Noonan to call in lenders to discuss mortgage rate cuts

Minister welcomes Ulster Bank move to engage customers

Kathryn Hayes in Limerick

The Minister for Finance Michael Nooan has revealed plans to call in six of the country’s main mortgage lenders to discuss reducing interest rates.

Speaking in Limerick earlier Mr Noonan said the Governmor or the Central Bank is currently reviewing the cost of mortgages to banks.

“I’ve had consultations with the governor of the Central Bank and he has done a piece of analysis to show the margin between the cost of money and what they’re getting for money when they lend it for mortgages, and he has that for me in the next 10 days or so.


The Minister is then expected to meet with the main lending institutions to discuss the report.

"I'm calling in the senior management of the six major lenders in the mortgage market in Ireland and I'll present them with the evidence from the Central Bank and I'll say look, we think you should reduce your interest rates, and we want to discuss it, and we want you to explain why you can't but we'd prefer if you did.

“So if you call that pressure, that’s pressure but I’d see it as a discussion in the normal way, but I don’t have legal authority to direct.”

Meanwhile, the Minister for Finance has welcomed the initiative by Ulster Bank to try to get customers to engage with the lender.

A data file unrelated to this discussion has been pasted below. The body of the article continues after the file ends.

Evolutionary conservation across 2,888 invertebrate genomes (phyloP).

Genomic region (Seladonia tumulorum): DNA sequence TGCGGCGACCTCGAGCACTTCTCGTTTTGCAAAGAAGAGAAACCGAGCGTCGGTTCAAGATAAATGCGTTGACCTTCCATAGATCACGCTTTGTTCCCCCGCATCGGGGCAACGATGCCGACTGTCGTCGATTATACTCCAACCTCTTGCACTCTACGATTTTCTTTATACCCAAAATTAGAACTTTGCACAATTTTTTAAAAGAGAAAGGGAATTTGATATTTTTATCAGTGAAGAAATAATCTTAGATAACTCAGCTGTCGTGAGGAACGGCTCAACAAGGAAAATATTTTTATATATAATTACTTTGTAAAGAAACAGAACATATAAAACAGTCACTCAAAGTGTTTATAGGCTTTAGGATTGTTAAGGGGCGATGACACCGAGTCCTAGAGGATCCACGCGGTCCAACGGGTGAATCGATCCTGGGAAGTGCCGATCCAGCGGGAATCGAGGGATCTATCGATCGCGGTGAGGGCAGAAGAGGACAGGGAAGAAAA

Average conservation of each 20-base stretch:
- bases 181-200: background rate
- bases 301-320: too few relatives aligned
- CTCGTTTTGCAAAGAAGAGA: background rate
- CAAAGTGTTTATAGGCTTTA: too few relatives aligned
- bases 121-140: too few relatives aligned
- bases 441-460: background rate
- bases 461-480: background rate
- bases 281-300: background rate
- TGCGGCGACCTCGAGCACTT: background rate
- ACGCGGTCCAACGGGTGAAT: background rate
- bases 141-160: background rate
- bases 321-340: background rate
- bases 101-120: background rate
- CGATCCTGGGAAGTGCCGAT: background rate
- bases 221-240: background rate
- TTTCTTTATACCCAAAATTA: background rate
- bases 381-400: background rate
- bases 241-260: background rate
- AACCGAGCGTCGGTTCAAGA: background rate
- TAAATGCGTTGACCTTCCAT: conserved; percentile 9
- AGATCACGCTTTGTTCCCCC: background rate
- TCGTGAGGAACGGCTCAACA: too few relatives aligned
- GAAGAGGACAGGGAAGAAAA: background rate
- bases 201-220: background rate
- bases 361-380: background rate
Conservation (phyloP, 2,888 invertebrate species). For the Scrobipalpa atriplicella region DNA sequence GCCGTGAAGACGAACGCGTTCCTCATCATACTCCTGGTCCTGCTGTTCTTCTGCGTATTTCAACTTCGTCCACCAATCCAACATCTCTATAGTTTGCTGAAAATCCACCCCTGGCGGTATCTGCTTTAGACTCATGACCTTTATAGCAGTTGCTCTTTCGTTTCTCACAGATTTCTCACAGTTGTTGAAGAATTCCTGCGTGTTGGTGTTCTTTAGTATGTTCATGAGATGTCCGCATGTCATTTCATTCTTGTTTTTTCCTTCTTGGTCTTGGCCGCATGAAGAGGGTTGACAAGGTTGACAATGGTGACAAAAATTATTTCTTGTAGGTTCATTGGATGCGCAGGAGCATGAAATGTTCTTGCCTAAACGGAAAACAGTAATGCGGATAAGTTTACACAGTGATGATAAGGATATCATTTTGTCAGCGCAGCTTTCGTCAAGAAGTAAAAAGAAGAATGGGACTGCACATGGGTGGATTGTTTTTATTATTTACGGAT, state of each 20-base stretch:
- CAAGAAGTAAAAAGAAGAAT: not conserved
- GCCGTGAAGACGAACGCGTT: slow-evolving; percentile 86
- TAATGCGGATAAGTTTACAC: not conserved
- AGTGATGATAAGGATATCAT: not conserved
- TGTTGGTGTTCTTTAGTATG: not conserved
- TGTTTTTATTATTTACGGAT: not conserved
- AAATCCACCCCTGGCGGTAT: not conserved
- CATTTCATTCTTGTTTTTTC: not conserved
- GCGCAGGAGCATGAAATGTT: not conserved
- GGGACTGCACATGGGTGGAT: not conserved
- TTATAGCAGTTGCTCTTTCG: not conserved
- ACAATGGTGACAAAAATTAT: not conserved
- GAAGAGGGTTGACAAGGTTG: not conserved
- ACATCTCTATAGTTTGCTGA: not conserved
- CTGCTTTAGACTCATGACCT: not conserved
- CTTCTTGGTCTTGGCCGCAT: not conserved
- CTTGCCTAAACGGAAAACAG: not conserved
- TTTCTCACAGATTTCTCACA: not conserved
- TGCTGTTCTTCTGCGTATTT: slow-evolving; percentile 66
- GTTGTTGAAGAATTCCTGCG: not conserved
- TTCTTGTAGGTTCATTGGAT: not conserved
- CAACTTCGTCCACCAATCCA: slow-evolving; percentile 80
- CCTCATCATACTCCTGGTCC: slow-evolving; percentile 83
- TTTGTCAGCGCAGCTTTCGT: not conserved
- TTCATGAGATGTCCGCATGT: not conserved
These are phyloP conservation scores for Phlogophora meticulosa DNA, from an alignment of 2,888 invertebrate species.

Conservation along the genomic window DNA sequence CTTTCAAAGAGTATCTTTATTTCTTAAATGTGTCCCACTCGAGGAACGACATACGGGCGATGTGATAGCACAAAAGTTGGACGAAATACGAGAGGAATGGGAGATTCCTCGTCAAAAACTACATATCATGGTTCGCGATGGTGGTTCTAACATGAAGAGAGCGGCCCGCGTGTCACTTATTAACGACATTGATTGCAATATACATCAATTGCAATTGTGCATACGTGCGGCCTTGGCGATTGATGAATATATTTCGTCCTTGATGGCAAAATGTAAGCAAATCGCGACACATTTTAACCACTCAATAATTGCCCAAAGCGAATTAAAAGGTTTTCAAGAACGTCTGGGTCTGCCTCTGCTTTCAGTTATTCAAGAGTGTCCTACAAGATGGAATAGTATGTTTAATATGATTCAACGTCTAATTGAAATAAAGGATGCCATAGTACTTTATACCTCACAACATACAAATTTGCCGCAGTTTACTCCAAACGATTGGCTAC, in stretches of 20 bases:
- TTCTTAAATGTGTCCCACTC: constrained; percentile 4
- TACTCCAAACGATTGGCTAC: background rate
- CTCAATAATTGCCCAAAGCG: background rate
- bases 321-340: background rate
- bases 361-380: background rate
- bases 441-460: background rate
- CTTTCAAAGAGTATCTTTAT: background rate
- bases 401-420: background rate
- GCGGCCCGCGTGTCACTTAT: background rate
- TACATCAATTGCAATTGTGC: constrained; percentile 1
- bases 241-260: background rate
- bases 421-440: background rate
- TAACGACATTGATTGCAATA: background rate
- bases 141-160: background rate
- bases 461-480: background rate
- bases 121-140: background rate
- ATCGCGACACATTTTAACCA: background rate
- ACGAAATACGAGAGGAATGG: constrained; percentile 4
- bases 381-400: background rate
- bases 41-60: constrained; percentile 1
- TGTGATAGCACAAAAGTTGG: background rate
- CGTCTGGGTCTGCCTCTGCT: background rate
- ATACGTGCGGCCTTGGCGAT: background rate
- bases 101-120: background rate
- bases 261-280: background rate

The bank says it will “look sensitively” at what is reasonable for a customer to repay each month and if terms are agreed it will not seek to repossess homes.

If the home is sold and the borrower qualifies for social housing, Ulster Bank will not chase them for the residual debt.

About 2,000 Ulster Bank mortgage arrears customers who have yet to engage with the bank about a possible restructuring of their loan are to receive a new communication urging them to talk to the bank.

Ulster Bank has sent a one-page note to customers with six “commitments” on how the borrowers will be treated should the

This includes a commitment that their homes will not be repossessed if revised repayment terms can be agreed and offers the possibility of residual debt being written off in the case of voluntary sales.

But it also warns customers who are more than 90 days behind with their payments that they could face legal action to have their homes repossessed if they do not engage with the bank, which is a subsidiary of British lender Royal Bank of Scotland.

Speaking in Limerick earlier the Minister for Finance said it was a welcome initiative.

“I thought it was a very interesting and from my point of view welcome initiative. We’re working at present on adding to the menu of options for the banks in their relationships with people with impaired mortgages.”

“110,000 mortgages have been reconstructed using the menu of options there now and they’ve been satisfactorily reconstructed. but we know now that as you come down to the very difficult cases at the end, other options are necessary, and I welcome this initiative from Ulster Bank. It’s another option and I hope it will work.”

Minister Noonan said the government is planning to put other options on the table for the residue of the most “difficult cases”.

“In the next couple of weeks the government, after consulation with the banks, will be putting additional options on the table to deal with the residue of the most difficult cases which haven’t been resolved already.”